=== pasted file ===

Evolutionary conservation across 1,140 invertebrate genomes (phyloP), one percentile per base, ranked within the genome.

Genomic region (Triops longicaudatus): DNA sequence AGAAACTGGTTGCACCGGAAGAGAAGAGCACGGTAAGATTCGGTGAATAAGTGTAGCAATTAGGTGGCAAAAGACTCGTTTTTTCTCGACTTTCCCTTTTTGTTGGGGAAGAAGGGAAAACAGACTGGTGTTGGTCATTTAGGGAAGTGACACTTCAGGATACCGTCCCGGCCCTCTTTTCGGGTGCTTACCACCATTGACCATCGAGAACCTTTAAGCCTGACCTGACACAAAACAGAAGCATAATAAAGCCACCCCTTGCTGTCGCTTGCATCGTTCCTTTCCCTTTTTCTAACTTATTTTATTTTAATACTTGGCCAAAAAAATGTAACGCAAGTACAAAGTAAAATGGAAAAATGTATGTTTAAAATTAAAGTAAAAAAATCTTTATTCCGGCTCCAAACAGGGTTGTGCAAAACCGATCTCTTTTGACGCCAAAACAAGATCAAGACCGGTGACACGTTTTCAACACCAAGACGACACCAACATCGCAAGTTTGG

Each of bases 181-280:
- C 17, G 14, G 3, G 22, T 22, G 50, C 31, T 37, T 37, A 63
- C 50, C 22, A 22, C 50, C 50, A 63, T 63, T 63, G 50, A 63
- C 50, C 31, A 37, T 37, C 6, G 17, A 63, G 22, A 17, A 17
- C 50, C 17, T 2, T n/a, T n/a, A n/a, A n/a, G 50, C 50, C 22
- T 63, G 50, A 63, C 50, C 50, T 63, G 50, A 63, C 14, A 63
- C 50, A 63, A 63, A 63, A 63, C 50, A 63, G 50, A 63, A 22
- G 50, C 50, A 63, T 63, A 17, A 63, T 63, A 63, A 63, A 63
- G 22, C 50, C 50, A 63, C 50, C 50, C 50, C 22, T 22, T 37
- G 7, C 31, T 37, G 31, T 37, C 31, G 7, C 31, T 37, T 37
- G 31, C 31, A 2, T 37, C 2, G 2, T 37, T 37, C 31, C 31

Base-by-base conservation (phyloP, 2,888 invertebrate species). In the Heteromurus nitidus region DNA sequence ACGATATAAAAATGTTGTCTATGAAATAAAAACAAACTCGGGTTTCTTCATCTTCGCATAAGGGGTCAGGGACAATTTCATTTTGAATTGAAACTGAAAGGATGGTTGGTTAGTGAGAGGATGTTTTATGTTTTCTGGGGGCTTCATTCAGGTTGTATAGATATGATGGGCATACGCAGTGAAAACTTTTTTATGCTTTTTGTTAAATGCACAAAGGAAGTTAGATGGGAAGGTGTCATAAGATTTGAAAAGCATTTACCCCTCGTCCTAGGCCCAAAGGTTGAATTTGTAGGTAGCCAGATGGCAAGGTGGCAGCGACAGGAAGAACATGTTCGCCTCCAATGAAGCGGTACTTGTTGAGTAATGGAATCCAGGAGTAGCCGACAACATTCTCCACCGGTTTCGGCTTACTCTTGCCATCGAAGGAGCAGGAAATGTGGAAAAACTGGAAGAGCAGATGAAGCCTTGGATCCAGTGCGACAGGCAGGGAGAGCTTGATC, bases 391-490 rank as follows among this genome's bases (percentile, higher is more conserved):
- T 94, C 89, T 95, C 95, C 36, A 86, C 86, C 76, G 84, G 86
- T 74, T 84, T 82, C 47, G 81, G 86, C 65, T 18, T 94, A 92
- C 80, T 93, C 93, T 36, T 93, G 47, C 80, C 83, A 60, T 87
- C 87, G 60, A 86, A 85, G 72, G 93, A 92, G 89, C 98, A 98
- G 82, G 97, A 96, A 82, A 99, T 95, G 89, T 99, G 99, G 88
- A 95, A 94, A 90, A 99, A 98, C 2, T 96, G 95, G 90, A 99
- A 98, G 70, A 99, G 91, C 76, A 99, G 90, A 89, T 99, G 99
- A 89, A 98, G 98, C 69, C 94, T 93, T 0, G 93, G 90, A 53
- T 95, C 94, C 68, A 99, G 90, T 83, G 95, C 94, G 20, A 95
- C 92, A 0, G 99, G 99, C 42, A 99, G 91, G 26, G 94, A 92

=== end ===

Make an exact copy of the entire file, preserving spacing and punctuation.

Evolutionary conservation across 1,140 invertebrate genomes (phyloP), one percentile per base, ranked within the genome.

Genomic region (Triops longicaudatus): DNA sequence AGAAACTGGTTGCACCGGAAGAGAAGAGCACGGTAAGATTCGGTGAATAAGTGTAGCAATTAGGTGGCAAAAGACTCGTTTTTTCTCGACTTTCCCTTTTTGTTGGGGAAGAAGGGAAAACAGACTGGTGTTGGTCATTTAGGGAAGTGACACTTCAGGATACCGTCCCGGCCCTCTTTTCGGGTGCTTACCACCATTGACCATCGAGAACCTTTAAGCCTGACCTGACACAAAACAGAAGCATAATAAAGCCACCCCTTGCTGTCGCTTGCATCGTTCCTTTCCCTTTTTCTAACTTATTTTATTTTAATACTTGGCCAAAAAAATGTAACGCAAGTACAAAGTAAAATGGAAAAATGTATGTTTAAAATTAAAGTAAAAAAATCTTTATTCCGGCTCCAAACAGGGTTGTGCAAAACCGATCTCTTTTGACGCCAAAACAAGATCAAGACCGGTGACACGTTTTCAACACCAAGACGACACCAACATCGCAAGTTTGG

Each of bases 181-280:
- C 17, G 14, G 3, G 22, T 22, G 50, C 31, T 37, T 37, A 63
- C 50, C 22, A 22, C 50, C 50, A 63, T 63, T 63, G 50, A 63
- C 50, C 31, A 37, T 37, C 6, G 17, A 63, G 22, A 17, A 17
- C 50, C 17, T 2, T n/a, T n/a, A n/a, A n/a, G 50, C 50, C 22
- T 63, G 50, A 63, C 50, C 50, T 63, G 50, A 63, C 14, A 63
- C 50, A 63, A 63, A 63, A 63, C 50, A 63, G 50, A 63, A 22
- G 50, C 50, A 63, T 63, A 17, A 63, T 63, A 63, A 63, A 63
- G 22, C 50, C 50, A 63, C 50, C 50, C 50, C 22, T 22, T 37
- G 7, C 31, T 37, G 31, T 37, C 31, G 7, C 31, T 37, T 37
- G 31, C 31, A 2, T 37, C 2, G 2, T 37, T 37, C 31, C 31

Base-by-base conservation (phyloP, 2,888 invertebrate species). In the Heteromurus nitidus region DNA sequence ACGATATAAAAATGTTGTCTATGAAATAAAAACAAACTCGGGTTTCTTCATCTTCGCATAAGGGGTCAGGGACAATTTCATTTTGAATTGAAACTGAAAGGATGGTTGGTTAGTGAGAGGATGTTTTATGTTTTCTGGGGGCTTCATTCAGGTTGTATAGATATGATGGGCATACGCAGTGAAAACTTTTTTATGCTTTTTGTTAAATGCACAAAGGAAGTTAGATGGGAAGGTGTCATAAGATTTGAAAAGCATTTACCCCTCGTCCTAGGCCCAAAGGTTGAATTTGTAGGTAGCCAGATGGCAAGGTGGCAGCGACAGGAAGAACATGTTCGCCTCCAATGAAGCGGTACTTGTTGAGTAATGGAATCCAGGAGTAGCCGACAACATTCTCCACCGGTTTCGGCTTACTCTTGCCATCGAAGGAGCAGGAAATGTGGAAAAACTGGAAGAGCAGATGAAGCCTTGGATCCAGTGCGACAGGCAGGGAGAGCTTGATC, bases 391-490 rank as follows among this genome's bases (percentile, higher is more conserved):
- T 94, C 89, T 95, C 95, C 36, A 86, C 86, C 76, G 84, G 86
- T 74, T 84, T 82, C 47, G 81, G 86, C 65, T 18, T 94, A 92
- C 80, T 93, C 93, T 36, T 93, G 47, C 80, C 83, A 60, T 87
- C 87, G 60, A 86, A 85, G 72, G 93, A 92, G 89, C 98, A 98
- G 82, G 97, A 96, A 82, A 99, T 95, G 89, T 99, G 99, G 88
- A 95, A 94, A 90, A 99, A 98, C 2, T 96, G 95, G 90, A 99
- A 98, G 70, A 99, G 91, C 76, A 99, G 90, A 89, T 99, G 99
- A 89, A 98, G 98, C 69, C 94, T 93, T 0, G 93, G 90, A 53
- T 95, C 94, C 68, A 99, G 90, T 83, G 95, C 94, G 20, A 95
- C 92, A 0, G 99, G 99, C 42, A 99, G 91, G 26, G 94, A 92